Professionals of the events industry encounter thousands of different problems every minute, and keep solutions in their heads for two, three or more challenges at a time. Visitors, tickets, menus, speakers, invited VIPs, budgets—there can be various problems with all these aspects at any time, and fixing them can require somewhat more serious investments of time and mental energy. A mobile service for business events is no exception.
The application used at a conference, exhibition or forum isn't just a means of communication between the organizers and attendees; it's also a connecting link throughout the expanses of the expo halls, where people can exchange information, invite people to meetings and find out news. In the stressful conditions that always arise when organizing anything, along with the constant battle to stick to the budget, one always wants to be certain about where funds are going.
The 2Meet team has decided to figure out how to identify a fraud on the market for conference applications. Here are five obvious—and not so obvious—signs of incompetent service creators.
1. Test drive
If you've found a few options that interest you, ask the managers to show you how the application and its extra functions work and how to manage it. Be sure to test every option. Testing in advance will give you a good idea of how intuitive the interface is, which functions work and which you'll need to tinker with. Unscrupulous providers will try to dress up a poorly developed application with a bunch of functions, and cover up errors and bugs beneath a jazzy interface.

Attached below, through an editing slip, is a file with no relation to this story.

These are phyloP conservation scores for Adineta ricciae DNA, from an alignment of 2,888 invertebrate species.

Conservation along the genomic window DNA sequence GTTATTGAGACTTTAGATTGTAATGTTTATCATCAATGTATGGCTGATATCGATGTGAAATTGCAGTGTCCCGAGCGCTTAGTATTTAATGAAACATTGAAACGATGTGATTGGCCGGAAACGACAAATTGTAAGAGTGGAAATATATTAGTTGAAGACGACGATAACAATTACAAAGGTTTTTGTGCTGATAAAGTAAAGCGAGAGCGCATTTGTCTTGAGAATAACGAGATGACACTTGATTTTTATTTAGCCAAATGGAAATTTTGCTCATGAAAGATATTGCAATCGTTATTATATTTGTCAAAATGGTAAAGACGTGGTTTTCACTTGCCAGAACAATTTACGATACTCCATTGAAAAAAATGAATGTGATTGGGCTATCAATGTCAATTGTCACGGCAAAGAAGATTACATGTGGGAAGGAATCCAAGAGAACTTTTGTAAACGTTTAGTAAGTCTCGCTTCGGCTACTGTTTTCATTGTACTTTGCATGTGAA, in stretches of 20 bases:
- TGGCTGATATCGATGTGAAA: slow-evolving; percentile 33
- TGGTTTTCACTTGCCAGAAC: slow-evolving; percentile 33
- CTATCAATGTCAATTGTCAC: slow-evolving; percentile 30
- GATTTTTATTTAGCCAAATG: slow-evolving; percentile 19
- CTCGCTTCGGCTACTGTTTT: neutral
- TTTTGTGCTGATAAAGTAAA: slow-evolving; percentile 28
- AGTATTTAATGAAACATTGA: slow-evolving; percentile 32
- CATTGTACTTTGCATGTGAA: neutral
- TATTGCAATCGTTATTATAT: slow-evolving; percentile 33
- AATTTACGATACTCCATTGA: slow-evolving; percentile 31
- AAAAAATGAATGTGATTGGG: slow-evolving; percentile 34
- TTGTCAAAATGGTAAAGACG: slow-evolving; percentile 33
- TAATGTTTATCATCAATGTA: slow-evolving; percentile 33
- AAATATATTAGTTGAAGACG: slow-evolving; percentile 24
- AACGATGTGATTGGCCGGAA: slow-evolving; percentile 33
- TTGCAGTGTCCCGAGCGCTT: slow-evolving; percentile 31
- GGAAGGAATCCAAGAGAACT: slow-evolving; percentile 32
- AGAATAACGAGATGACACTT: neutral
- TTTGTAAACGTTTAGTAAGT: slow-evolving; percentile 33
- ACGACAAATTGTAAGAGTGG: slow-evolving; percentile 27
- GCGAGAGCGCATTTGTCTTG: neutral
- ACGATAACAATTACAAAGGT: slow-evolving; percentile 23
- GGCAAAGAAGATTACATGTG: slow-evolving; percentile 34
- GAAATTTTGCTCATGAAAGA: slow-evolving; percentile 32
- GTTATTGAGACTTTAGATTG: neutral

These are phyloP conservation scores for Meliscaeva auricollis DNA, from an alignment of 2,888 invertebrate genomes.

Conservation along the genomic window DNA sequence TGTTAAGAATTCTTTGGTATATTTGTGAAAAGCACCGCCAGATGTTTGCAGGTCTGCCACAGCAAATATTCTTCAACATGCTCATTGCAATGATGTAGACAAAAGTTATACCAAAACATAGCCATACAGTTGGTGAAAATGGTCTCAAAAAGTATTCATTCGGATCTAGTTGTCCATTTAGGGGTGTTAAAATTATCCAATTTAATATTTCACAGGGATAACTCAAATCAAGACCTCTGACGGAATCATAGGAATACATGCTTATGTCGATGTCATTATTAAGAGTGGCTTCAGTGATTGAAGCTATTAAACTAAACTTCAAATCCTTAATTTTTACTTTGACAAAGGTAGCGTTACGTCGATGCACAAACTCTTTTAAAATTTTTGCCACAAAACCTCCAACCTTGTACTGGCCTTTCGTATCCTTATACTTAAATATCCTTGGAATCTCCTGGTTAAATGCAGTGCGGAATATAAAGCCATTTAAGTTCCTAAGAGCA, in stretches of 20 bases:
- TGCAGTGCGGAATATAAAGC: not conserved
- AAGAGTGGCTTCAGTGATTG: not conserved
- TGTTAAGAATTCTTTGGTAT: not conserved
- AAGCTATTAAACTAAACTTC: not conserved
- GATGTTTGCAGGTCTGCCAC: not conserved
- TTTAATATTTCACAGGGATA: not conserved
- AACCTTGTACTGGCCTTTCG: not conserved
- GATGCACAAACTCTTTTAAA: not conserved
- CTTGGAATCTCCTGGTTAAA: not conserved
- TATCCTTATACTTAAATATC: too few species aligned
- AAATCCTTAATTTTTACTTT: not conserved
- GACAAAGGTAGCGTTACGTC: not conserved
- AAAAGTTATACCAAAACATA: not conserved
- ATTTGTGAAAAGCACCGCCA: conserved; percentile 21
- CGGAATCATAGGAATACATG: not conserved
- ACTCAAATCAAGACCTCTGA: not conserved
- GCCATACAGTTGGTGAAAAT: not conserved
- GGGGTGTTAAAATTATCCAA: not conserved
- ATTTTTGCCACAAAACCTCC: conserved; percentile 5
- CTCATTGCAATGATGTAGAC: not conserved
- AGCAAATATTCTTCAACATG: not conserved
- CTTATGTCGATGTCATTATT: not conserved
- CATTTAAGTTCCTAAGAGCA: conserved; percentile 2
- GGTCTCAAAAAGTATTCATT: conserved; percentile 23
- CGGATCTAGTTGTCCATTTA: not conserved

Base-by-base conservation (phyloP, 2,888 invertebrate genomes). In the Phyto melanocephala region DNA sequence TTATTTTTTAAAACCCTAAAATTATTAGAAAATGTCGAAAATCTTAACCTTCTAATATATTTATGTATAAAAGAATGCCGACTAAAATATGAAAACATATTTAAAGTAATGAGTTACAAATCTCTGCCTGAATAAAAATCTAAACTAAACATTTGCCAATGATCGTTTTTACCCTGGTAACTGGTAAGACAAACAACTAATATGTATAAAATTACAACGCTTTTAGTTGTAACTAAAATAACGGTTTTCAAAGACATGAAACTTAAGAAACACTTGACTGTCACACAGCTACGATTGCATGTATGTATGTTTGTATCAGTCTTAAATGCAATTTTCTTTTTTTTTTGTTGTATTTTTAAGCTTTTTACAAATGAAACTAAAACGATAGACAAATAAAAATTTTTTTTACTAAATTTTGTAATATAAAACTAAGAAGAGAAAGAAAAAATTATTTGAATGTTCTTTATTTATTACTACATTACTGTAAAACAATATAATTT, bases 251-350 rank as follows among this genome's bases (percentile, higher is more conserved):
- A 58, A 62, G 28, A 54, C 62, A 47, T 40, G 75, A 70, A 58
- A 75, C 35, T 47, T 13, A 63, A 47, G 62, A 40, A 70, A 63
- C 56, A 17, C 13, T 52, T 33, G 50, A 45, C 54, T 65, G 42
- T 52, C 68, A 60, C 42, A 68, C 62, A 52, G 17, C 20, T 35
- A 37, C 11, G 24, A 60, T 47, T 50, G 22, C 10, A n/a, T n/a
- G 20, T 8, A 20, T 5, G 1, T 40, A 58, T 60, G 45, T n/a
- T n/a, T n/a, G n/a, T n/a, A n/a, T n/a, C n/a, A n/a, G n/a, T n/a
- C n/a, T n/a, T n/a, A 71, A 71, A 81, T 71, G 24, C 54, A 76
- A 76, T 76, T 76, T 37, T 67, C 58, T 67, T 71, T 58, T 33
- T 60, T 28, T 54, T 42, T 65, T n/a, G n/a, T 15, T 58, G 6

There's a huge range of products on the event application market—of all shapes and sizes, as it were. And each option has its cost. Research shows that the main factor in organizers choosing particular services is the price. It's worth stopping and thinking about this. In terms of technical innovations, cheaper isn't always better. Analyze the applications that suit you best of all. Find the best combination of price and quality without worrying about how long the search takes; after all, the application is your event's communication link.
3. Excess functionality
Another pitfall is functionality that you don't need, but still have to pay for. Imagine a situation in which you don't have enough tomatoes to make the dish you want, and the salesman at the market offers you only a mix of vegetables. Here you need to set your priorities from the off and make sure they're taken into account. If someone tries to convince you to go for extra features, bring the conversation straight back to your requirements or look for another provider.
4. Technical components
Be sure to find out how the application works, how secure the system is and whether user data is stored safely. Otherwise you risk ending up in a situation in which your partners lose personal information due to a third party's mistake or incompetence, making you lose your reputation. Be extra careful here.
5. Application support
And finally, study the support options that the provider offers. For example, can the application work autonomously, will you have a personal projector manager, are their services included in the overall cost, who will be responsible for adding content to the application and for responding to user questions? Don't refuse the services of a project manager even if this leads to extra expenses—a project manager is sure to make your job easier.